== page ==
Integration in Europe: European Union and Eurasian Economic Union

April 19, 2015





The Oesterreichische Nationalbank and the Austrian Ministry of Finance designed a new one-week seminar at the Joint Vienna Institute on “Integration in Europe: European Union and Eurasian Economic Union”, which took place for the first time last October and was successfully held again during April 13-17, 2015.

This innovative seminar responds to the creation of the Eurasian Economic Union (EEU), which came into being on January 1, 2015. The EEU is an economically integrated region and currently has four member countries – Russia, Belarus, Kazakhstan and Armenia, with a fifth one – Kyrgyzstan – joining in May 2015. The EEU was designed according to the model of the European Union (EU). Whereas it took the latter about 40 years to get from initial ideas of cooperation until actual creation in 1993, the Eurasian Economic Union project was realized much faster, being set up within just 20 years. The big challenge today is to bridge these two economically integrated regions and thus to create benefits for both of them. 

The seminar was targeted at participants from the Commonwealth of Independent States (CIS) countries working at central banks, ministries of finance or economy, and ministries/secretariats in charge of European integration.

It started with a general introduction to the topic, including a historical overview of the European integration process, the latest economic developments in the EU and euro area after the crisis, the European Banking Union and financing mechanisms by EU, IMF, EIB, EBRD, World Bank, Eurasian Development Bank and other institutions for countries in macroeconomic crisis.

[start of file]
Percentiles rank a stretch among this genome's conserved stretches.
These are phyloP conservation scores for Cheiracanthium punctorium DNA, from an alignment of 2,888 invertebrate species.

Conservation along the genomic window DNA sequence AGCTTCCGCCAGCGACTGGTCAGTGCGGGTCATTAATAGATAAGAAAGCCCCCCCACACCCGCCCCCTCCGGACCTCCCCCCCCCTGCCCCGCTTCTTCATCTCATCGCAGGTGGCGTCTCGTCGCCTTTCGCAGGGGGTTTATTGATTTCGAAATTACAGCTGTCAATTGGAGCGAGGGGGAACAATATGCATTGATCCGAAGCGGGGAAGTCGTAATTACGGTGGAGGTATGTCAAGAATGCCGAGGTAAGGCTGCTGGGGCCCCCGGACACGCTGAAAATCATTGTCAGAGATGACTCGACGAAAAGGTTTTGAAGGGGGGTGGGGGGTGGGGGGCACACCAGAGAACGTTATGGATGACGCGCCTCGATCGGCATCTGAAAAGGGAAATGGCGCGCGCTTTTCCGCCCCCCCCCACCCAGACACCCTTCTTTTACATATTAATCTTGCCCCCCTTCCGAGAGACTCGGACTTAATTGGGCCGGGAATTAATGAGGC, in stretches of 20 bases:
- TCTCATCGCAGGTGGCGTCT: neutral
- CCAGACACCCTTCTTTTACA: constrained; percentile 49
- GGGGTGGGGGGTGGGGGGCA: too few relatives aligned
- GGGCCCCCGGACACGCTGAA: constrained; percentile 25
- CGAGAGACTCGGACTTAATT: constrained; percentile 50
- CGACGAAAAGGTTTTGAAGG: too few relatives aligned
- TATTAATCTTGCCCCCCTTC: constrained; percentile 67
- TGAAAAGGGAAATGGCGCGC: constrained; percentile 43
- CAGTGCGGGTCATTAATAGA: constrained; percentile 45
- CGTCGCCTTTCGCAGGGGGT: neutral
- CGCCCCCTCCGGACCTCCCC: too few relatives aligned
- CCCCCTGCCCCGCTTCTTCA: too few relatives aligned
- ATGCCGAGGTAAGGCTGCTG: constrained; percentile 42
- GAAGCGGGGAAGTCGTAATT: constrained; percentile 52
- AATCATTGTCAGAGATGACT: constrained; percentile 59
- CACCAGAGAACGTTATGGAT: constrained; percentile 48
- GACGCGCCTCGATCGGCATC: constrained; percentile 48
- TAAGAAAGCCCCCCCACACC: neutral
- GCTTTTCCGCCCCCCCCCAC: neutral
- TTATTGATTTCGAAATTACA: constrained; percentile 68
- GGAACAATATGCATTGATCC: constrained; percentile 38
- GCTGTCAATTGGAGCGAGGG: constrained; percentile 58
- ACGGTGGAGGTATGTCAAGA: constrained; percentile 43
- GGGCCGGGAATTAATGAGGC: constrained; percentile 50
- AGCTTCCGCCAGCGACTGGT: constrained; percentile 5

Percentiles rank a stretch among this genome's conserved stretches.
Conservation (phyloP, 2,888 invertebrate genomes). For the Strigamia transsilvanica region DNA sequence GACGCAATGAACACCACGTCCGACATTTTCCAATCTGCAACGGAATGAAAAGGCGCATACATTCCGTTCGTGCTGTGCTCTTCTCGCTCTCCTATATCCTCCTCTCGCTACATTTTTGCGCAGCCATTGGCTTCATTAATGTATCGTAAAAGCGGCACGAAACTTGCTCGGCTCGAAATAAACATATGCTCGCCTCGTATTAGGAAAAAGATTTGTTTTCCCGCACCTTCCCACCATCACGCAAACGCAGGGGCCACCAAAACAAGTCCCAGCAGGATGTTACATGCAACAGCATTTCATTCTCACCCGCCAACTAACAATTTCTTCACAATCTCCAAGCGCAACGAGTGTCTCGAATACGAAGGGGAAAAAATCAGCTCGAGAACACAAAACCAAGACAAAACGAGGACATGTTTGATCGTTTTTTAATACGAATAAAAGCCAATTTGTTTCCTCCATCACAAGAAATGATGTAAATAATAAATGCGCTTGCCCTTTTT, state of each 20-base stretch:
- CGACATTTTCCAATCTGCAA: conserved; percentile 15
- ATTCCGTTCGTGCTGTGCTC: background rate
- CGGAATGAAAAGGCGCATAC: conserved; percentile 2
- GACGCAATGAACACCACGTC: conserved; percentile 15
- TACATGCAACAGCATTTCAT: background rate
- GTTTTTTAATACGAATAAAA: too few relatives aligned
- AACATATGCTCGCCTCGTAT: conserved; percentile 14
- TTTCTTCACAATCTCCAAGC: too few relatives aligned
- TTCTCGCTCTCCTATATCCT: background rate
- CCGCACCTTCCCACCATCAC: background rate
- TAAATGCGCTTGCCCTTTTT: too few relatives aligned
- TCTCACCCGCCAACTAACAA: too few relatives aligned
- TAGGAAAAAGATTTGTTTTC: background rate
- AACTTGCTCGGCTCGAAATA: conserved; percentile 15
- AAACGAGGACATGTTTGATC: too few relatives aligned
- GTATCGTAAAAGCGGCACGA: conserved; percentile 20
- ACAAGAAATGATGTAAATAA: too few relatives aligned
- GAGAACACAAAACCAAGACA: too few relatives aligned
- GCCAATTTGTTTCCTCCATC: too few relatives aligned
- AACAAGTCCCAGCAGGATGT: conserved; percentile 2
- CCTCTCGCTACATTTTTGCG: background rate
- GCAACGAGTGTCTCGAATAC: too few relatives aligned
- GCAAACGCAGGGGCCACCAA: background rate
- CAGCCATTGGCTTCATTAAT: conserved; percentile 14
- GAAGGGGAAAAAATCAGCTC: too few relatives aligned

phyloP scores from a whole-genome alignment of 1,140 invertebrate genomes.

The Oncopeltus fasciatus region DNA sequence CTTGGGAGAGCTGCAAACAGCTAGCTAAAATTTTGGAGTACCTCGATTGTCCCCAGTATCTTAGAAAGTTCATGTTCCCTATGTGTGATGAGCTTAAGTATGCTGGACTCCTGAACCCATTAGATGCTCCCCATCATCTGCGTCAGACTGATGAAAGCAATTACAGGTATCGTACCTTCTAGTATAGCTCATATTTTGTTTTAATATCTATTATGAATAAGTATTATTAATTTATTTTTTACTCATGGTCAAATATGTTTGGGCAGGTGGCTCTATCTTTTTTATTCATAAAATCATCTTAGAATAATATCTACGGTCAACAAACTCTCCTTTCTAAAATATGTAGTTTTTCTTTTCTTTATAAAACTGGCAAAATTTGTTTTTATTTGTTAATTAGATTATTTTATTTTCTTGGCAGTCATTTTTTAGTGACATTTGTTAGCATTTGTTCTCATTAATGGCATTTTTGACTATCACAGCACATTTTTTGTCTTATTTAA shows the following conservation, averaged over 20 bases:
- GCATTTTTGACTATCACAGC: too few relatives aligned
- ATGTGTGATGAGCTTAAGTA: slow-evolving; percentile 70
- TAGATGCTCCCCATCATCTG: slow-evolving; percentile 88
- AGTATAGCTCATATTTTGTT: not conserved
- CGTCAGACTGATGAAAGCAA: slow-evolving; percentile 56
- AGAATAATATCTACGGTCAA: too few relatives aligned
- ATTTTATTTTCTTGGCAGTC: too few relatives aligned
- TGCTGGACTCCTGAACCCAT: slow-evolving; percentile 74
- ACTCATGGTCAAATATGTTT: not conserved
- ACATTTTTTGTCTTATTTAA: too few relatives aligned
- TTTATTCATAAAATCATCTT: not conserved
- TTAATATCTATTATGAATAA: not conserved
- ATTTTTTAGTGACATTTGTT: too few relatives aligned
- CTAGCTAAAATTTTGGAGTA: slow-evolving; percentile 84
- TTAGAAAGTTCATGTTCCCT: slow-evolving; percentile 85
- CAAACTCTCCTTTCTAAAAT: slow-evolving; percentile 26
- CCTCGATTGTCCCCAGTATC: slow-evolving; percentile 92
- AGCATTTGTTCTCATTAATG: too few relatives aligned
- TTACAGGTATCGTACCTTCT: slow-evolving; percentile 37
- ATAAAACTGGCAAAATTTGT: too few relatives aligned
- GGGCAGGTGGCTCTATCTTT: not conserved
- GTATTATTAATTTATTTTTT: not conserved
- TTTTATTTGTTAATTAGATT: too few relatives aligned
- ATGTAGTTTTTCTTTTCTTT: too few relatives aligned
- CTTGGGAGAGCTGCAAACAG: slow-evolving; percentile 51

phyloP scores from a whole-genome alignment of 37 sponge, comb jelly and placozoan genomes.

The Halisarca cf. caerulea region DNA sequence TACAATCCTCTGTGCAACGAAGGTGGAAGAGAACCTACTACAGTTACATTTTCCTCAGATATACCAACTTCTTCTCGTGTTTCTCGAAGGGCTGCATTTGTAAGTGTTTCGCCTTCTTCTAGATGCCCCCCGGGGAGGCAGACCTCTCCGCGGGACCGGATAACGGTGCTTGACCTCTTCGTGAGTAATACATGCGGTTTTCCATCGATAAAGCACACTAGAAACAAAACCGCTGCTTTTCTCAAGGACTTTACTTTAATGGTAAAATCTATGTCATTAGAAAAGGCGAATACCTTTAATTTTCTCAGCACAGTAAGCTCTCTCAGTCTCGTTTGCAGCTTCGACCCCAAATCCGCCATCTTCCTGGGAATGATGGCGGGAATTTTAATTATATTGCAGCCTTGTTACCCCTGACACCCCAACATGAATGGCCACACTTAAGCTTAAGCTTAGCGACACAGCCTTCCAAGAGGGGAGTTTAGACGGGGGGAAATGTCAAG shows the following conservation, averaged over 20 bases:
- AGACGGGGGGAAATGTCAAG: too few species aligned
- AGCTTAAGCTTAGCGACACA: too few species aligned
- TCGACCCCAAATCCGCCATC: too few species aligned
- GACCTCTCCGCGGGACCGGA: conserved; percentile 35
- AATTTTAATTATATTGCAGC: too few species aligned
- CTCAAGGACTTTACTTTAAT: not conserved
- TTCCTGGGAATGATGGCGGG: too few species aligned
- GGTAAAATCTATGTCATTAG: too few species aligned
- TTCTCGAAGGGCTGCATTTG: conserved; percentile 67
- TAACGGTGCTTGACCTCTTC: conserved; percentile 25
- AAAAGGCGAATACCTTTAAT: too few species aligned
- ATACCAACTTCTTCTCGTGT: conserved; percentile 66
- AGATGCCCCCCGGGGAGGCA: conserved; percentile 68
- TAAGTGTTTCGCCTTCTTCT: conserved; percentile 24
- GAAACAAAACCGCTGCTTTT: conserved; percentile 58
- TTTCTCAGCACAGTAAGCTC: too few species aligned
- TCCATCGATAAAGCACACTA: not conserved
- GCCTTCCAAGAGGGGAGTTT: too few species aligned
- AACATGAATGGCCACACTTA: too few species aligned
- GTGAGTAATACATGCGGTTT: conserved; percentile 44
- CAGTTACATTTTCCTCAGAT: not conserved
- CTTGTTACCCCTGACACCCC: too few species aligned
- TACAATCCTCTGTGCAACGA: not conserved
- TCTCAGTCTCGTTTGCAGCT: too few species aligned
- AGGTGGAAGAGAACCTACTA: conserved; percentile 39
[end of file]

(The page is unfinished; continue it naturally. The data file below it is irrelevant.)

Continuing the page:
The second part of the seminar was devoted to EU issues and covered mainly the European Neighbourhood Policy (ENP), its policy strategy, institutional framework and financial instruments, and the evaluation of EU association agreements. A panel discussion on regional cooperation between the EU and EEU, including country case presentations, gave practical insight into the topic.

A third part of the seminar was dedicated to the EEU, which gave a general overview of the regional cooperation within the Union, including its independent evaluation and practical in-depth insights through country presentations. A discussion on the existing and prospective relations between the EU and the EEU rounded up the debate. The final part of the course focused on capital account liberalization and capital flow management measures.

The two courses concluded with an open panel discussion on issues that are relevant to the current economic situation. In October 2014, the topic was “<link _self>Energy Relations in Europe”, while in April 2015, the debate focused on “<link _self>Fiscal Policies for Sustainable Growth”.

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